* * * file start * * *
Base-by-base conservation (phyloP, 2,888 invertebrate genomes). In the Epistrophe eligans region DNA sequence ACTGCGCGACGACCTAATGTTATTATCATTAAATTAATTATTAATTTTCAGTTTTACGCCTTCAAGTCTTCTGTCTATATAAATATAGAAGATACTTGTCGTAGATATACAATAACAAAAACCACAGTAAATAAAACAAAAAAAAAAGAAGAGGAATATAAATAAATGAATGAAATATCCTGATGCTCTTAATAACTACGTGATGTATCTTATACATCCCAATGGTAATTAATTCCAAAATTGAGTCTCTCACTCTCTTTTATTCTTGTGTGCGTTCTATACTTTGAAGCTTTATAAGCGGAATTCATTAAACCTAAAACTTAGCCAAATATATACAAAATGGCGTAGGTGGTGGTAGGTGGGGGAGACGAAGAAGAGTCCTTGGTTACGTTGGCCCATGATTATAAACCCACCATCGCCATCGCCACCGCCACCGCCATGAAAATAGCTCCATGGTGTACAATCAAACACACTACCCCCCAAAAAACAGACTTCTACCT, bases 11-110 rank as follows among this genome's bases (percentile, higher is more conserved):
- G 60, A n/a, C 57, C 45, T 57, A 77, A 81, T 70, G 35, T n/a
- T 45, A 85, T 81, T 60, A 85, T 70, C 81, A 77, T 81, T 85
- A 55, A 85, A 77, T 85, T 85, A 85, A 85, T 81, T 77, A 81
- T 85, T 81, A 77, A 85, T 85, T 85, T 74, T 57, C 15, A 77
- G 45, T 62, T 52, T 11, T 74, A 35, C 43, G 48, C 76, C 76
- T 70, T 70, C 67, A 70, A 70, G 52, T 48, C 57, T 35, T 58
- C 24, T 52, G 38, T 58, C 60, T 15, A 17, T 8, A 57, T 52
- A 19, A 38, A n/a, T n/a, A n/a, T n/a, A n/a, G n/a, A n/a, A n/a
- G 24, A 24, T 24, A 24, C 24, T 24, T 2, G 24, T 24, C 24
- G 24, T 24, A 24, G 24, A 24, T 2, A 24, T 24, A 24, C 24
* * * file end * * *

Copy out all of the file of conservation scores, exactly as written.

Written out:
Base-by-base conservation (phyloP, 2,888 invertebrate genomes). In the Epistrophe eligans region DNA sequence ACTGCGCGACGACCTAATGTTATTATCATTAAATTAATTATTAATTTTCAGTTTTACGCCTTCAAGTCTTCTGTCTATATAAATATAGAAGATACTTGTCGTAGATATACAATAACAAAAACCACAGTAAATAAAACAAAAAAAAAAGAAGAGGAATATAAATAAATGAATGAAATATCCTGATGCTCTTAATAACTACGTGATGTATCTTATACATCCCAATGGTAATTAATTCCAAAATTGAGTCTCTCACTCTCTTTTATTCTTGTGTGCGTTCTATACTTTGAAGCTTTATAAGCGGAATTCATTAAACCTAAAACTTAGCCAAATATATACAAAATGGCGTAGGTGGTGGTAGGTGGGGGAGACGAAGAAGAGTCCTTGGTTACGTTGGCCCATGATTATAAACCCACCATCGCCATCGCCACCGCCACCGCCATGAAAATAGCTCCATGGTGTACAATCAAACACACTACCCCCCAAAAAACAGACTTCTACCT, bases 11-110 rank as follows among this genome's bases (percentile, higher is more conserved):
- G 60, A n/a, C 57, C 45, T 57, A 77, A 81, T 70, G 35, T n/a
- T 45, A 85, T 81, T 60, A 85, T 70, C 81, A 77, T 81, T 85
- A 55, A 85, A 77, T 85, T 85, A 85, A 85, T 81, T 77, A 81
- T 85, T 81, A 77, A 85, T 85, T 85, T 74, T 57, C 15, A 77
- G 45, T 62, T 52, T 11, T 74, A 35, C 43, G 48, C 76, C 76
- T 70, T 70, C 67, A 70, A 70, G 52, T 48, C 57, T 35, T 58
- C 24, T 52, G 38, T 58, C 60, T 15, A 17, T 8, A 57, T 52
- A 19, A 38, A n/a, T n/a, A n/a, T n/a, A n/a, G n/a, A n/a, A n/a
- G 24, A 24, T 24, A 24, C 24, T 24, T 2, G 24, T 24, C 24
- G 24, T 24, A 24, G 24, A 24, T 2, A 24, T 24, A 24, C 24